Macondo Mix: ‘Bacchus Ruckus’ – Sumosui

Sumosui is a New Zealand based DJ & record collector, full time enthusiast and unofficial researcher of musical traditions from the world around.

‘Bacchus Ruckus refers to the Roman God Bacchus, more commonly known as Dionysus, the Greek God of wine, revelry and carousing. In Trinidadian terms the slang bacchanal refers to a party, originally rooted in carnival culture, and now used widely to refer to a party or party atmosphere.
Ruckus refers to loud sounds and commotion.
Hence, as this mix contains many tracks from Trinidad & Tobago, and is intended to incite a lively atmosphere of revelry, at loud volumes, I thought this name was appropriate. Let the Bacchus Ruckus begin!

The selections within reflect just a fraction of the diverse and almost endless music coming out of the fertile soils of Caribbean, and also from the Caribbean disapora in other parts of the world during the 70s & 80s.

While neighbouring USA and further afield the UK, France & Europe were blowing up with the sounds of Funk, Soul, Disco & Boogie, the bands and producers of the Caribbean were exposed to the new and exciting sounds that were causing such a stir on the dance floors of nightclubs the world around.

Proximity to the USA also meant easier access to the new wave of synthesisers, drum machines and other electronic instruments as well as more advanced studio equipment and recording techniques. This enabled these new evolutions in style and technology to be assimilated by the musical denizens of the Caribbean Islands and countries on the Caribbean coast. Thus new hybrid sounds were created, that fused the existing local musical traditions such as Calypso, Soca, Spouge, Reggae & Zouk with the modern sounds of the Western Disco.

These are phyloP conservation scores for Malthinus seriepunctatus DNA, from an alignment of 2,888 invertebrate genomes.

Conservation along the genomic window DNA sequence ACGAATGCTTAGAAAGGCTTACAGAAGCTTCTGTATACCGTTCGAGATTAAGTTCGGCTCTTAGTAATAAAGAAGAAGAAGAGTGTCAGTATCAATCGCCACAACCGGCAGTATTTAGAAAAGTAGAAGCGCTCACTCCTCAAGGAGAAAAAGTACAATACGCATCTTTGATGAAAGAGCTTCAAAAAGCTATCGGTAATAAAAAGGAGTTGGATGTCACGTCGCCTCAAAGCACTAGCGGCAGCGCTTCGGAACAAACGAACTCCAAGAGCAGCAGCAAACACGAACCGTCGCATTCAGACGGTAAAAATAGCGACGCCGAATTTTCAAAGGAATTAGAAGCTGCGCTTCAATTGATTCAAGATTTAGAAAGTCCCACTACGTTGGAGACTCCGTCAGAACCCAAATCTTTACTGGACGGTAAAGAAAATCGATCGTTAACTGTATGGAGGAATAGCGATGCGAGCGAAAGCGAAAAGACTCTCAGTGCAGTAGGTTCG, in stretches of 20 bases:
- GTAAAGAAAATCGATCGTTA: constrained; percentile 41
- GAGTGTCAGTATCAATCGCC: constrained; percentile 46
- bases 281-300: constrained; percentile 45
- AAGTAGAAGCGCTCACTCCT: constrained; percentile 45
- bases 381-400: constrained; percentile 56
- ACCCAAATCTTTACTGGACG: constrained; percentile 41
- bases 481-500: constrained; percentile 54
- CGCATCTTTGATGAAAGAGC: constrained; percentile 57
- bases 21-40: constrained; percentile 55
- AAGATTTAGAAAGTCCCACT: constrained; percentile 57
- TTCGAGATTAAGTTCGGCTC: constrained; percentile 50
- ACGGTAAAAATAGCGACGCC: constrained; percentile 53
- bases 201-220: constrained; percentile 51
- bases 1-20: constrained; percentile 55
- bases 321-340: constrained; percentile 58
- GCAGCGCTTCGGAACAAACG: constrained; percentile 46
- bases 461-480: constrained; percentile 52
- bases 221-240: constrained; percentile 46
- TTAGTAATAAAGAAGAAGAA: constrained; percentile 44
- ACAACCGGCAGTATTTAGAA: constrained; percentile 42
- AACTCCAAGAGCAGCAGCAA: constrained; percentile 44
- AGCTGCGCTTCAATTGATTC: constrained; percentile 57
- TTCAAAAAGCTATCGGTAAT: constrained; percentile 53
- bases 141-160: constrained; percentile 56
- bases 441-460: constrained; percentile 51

Artists such as Shadow & Merchant in Trinidad & Tobago – widely loved and celebrated by the populace and commonly known for their mighty position as reigning Carnival Calypso Kings – turned their hands to the new modern sound, and emerged with a contemporary fusion of the best elements from both worlds. Sadly for them not everyone was as forward thinking as themselves, and some of these efforts met with minimal financial success until lauded by a new breed of tropical music afficionados across the waters, many years later.

Similarly, in Jamaica, kingpin Reggae producers such as Derrick Harriot, Dennis Brown & Ernest Ranglin were attempting their own manipulations of the contemporary sound styles, resulting in fresh & dynamic expositions of the elements within. This collection of music is intended as a celebration of good music, and an archive of a terrific creative period in time & space.’

Serve hot, with a cold Rum.

With love, Sumosui



Shadow-Let’s Make It (Kalico) Trinidad & Tobago
Merchant-Tumble Down (Strakers) Trinidad &Tobago
Carl & Carol-Younge Street Jam Band (Strakers) Trinidad & Tobago
Dennis Brown-Out Of The Funk (A&M) Jamaica/US
Derrick Harriot-Black Skin Blue Eyed Boys (Crystal D) Jamaica
Levi John-Scorpio Man (Semp) Trinidad & Tobago
Exile One-Move Mama (Barclay) Dominica/Guadeloupe
Ernest Ranglin-Soft Touch (Konduko) Jamaica/US
Duke-Is It Groovy Now (B’s) Trinidad &Tobago
Milton-Mizik Nou (Ibo) Martinique
Roger Bain-Stand Up & Rock Your Body (Instrumental) (High Beam Super Productions) Trinidad & Tobago/Canada
Yoruba Singers-Black Pepper (Left Ear) Guyana
Eddie Hooper-Nosey People (Juledd) Guyana
Leston Paul-Everyday Life (Sunset) Trinidad & Tobago
Nappy Mayers-Let Yourself Go (Version) (Yoke) Trinidad & Tobago
Steel An’ Skin-Reggae Is Here Once Again (Honest Jons) UK

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